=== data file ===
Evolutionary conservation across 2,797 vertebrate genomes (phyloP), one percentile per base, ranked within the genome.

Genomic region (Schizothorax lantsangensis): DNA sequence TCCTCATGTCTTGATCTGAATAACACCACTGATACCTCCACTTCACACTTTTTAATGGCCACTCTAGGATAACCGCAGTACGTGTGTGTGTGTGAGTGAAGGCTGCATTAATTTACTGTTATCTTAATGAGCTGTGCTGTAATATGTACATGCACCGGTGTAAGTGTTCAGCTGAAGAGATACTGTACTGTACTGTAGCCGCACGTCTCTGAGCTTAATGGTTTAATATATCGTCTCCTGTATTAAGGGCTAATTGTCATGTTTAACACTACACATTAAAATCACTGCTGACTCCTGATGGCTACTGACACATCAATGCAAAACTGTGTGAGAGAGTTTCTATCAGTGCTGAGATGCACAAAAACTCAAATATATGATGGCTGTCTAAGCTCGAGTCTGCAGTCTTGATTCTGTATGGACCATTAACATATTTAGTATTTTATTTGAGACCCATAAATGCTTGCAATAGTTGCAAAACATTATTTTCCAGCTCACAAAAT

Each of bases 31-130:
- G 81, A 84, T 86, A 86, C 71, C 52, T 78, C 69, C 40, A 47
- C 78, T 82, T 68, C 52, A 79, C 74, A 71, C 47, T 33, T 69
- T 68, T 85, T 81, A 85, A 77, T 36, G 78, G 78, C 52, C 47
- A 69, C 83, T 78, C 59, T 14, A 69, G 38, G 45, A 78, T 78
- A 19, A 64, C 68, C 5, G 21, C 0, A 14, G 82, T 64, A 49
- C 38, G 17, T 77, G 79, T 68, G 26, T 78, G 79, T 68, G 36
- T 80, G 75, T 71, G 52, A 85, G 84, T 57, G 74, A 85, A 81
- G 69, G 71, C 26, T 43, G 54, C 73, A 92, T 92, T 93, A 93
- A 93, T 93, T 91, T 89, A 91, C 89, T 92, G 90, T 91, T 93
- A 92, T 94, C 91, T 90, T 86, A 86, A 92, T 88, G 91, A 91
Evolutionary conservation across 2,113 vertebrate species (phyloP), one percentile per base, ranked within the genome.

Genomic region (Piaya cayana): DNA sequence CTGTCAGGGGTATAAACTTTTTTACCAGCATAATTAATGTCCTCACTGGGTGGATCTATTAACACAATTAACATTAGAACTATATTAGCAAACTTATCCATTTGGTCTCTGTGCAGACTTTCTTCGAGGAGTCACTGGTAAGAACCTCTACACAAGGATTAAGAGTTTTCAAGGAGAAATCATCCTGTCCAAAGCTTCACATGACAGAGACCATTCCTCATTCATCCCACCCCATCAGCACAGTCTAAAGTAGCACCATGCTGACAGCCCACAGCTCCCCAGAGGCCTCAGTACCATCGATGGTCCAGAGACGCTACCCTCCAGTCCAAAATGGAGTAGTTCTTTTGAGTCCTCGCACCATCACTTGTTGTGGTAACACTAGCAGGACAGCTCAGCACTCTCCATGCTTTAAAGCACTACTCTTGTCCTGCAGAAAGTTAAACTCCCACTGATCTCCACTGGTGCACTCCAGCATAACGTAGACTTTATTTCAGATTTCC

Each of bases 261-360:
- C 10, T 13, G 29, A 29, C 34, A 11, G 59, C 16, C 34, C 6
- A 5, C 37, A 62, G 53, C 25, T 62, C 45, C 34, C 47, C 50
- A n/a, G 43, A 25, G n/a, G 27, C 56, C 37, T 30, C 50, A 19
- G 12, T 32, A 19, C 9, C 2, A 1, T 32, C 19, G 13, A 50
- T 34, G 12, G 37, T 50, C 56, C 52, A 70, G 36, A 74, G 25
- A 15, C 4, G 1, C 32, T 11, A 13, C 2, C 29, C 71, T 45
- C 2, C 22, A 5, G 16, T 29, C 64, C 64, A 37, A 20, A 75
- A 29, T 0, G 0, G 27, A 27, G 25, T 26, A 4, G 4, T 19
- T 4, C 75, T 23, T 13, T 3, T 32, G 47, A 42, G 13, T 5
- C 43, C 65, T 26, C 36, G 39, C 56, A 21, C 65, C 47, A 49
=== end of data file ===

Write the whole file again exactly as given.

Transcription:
Evolutionary conservation across 2,797 vertebrate genomes (phyloP), one percentile per base, ranked within the genome.

Genomic region (Schizothorax lantsangensis): DNA sequence TCCTCATGTCTTGATCTGAATAACACCACTGATACCTCCACTTCACACTTTTTAATGGCCACTCTAGGATAACCGCAGTACGTGTGTGTGTGTGAGTGAAGGCTGCATTAATTTACTGTTATCTTAATGAGCTGTGCTGTAATATGTACATGCACCGGTGTAAGTGTTCAGCTGAAGAGATACTGTACTGTACTGTAGCCGCACGTCTCTGAGCTTAATGGTTTAATATATCGTCTCCTGTATTAAGGGCTAATTGTCATGTTTAACACTACACATTAAAATCACTGCTGACTCCTGATGGCTACTGACACATCAATGCAAAACTGTGTGAGAGAGTTTCTATCAGTGCTGAGATGCACAAAAACTCAAATATATGATGGCTGTCTAAGCTCGAGTCTGCAGTCTTGATTCTGTATGGACCATTAACATATTTAGTATTTTATTTGAGACCCATAAATGCTTGCAATAGTTGCAAAACATTATTTTCCAGCTCACAAAAT

Each of bases 31-130:
- G 81, A 84, T 86, A 86, C 71, C 52, T 78, C 69, C 40, A 47
- C 78, T 82, T 68, C 52, A 79, C 74, A 71, C 47, T 33, T 69
- T 68, T 85, T 81, A 85, A 77, T 36, G 78, G 78, C 52, C 47
- A 69, C 83, T 78, C 59, T 14, A 69, G 38, G 45, A 78, T 78
- A 19, A 64, C 68, C 5, G 21, C 0, A 14, G 82, T 64, A 49
- C 38, G 17, T 77, G 79, T 68, G 26, T 78, G 79, T 68, G 36
- T 80, G 75, T 71, G 52, A 85, G 84, T 57, G 74, A 85, A 81
- G 69, G 71, C 26, T 43, G 54, C 73, A 92, T 92, T 93, A 93
- A 93, T 93, T 91, T 89, A 91, C 89, T 92, G 90, T 91, T 93
- A 92, T 94, C 91, T 90, T 86, A 86, A 92, T 88, G 91, A 91
Evolutionary conservation across 2,113 vertebrate species (phyloP), one percentile per base, ranked within the genome.

Genomic region (Piaya cayana): DNA sequence CTGTCAGGGGTATAAACTTTTTTACCAGCATAATTAATGTCCTCACTGGGTGGATCTATTAACACAATTAACATTAGAACTATATTAGCAAACTTATCCATTTGGTCTCTGTGCAGACTTTCTTCGAGGAGTCACTGGTAAGAACCTCTACACAAGGATTAAGAGTTTTCAAGGAGAAATCATCCTGTCCAAAGCTTCACATGACAGAGACCATTCCTCATTCATCCCACCCCATCAGCACAGTCTAAAGTAGCACCATGCTGACAGCCCACAGCTCCCCAGAGGCCTCAGTACCATCGATGGTCCAGAGACGCTACCCTCCAGTCCAAAATGGAGTAGTTCTTTTGAGTCCTCGCACCATCACTTGTTGTGGTAACACTAGCAGGACAGCTCAGCACTCTCCATGCTTTAAAGCACTACTCTTGTCCTGCAGAAAGTTAAACTCCCACTGATCTCCACTGGTGCACTCCAGCATAACGTAGACTTTATTTCAGATTTCC

Each of bases 261-360:
- C 10, T 13, G 29, A 29, C 34, A 11, G 59, C 16, C 34, C 6
- A 5, C 37, A 62, G 53, C 25, T 62, C 45, C 34, C 47, C 50
- A n/a, G 43, A 25, G n/a, G 27, C 56, C 37, T 30, C 50, A 19
- G 12, T 32, A 19, C 9, C 2, A 1, T 32, C 19, G 13, A 50
- T 34, G 12, G 37, T 50, C 56, C 52, A 70, G 36, A 74, G 25
- A 15, C 4, G 1, C 32, T 11, A 13, C 2, C 29, C 71, T 45
- C 2, C 22, A 5, G 16, T 29, C 64, C 64, A 37, A 20, A 75
- A 29, T 0, G 0, G 27, A 27, G 25, T 26, A 4, G 4, T 19
- T 4, C 75, T 23, T 13, T 3, T 32, G 47, A 42, G 13, T 5
- C 43, C 65, T 26, C 36, G 39, C 56, A 21, C 65, C 47, A 49